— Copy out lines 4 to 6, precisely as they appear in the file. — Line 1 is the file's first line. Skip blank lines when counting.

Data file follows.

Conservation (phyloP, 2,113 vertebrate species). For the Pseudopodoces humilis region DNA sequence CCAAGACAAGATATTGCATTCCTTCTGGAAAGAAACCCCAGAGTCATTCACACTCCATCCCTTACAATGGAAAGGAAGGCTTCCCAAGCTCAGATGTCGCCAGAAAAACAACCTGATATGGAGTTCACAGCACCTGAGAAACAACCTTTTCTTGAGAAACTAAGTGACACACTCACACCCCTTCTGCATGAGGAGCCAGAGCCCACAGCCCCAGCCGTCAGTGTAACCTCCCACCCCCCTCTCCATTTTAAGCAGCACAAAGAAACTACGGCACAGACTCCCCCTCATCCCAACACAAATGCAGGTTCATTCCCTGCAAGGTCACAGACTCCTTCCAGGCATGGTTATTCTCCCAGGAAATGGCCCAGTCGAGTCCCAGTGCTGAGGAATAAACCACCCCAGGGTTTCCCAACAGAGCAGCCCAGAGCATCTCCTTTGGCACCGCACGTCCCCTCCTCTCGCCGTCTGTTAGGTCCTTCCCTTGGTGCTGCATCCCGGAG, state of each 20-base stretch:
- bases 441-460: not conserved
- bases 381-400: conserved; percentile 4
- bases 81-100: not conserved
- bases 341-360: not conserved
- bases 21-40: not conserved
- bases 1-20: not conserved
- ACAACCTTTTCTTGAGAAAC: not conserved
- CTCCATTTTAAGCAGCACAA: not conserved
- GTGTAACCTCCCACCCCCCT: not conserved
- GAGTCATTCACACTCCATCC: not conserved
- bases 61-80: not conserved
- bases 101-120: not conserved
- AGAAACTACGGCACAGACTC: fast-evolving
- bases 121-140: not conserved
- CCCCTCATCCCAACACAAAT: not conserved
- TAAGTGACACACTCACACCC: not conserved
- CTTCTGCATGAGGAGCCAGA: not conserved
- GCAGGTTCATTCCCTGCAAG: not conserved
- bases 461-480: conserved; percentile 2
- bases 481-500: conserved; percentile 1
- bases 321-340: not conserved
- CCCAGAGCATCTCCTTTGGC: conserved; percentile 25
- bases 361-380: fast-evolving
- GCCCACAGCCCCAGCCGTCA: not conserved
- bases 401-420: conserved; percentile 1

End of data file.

- bases 81-100: not conserved
- bases 341-360: not conserved
- bases 21-40: not conserved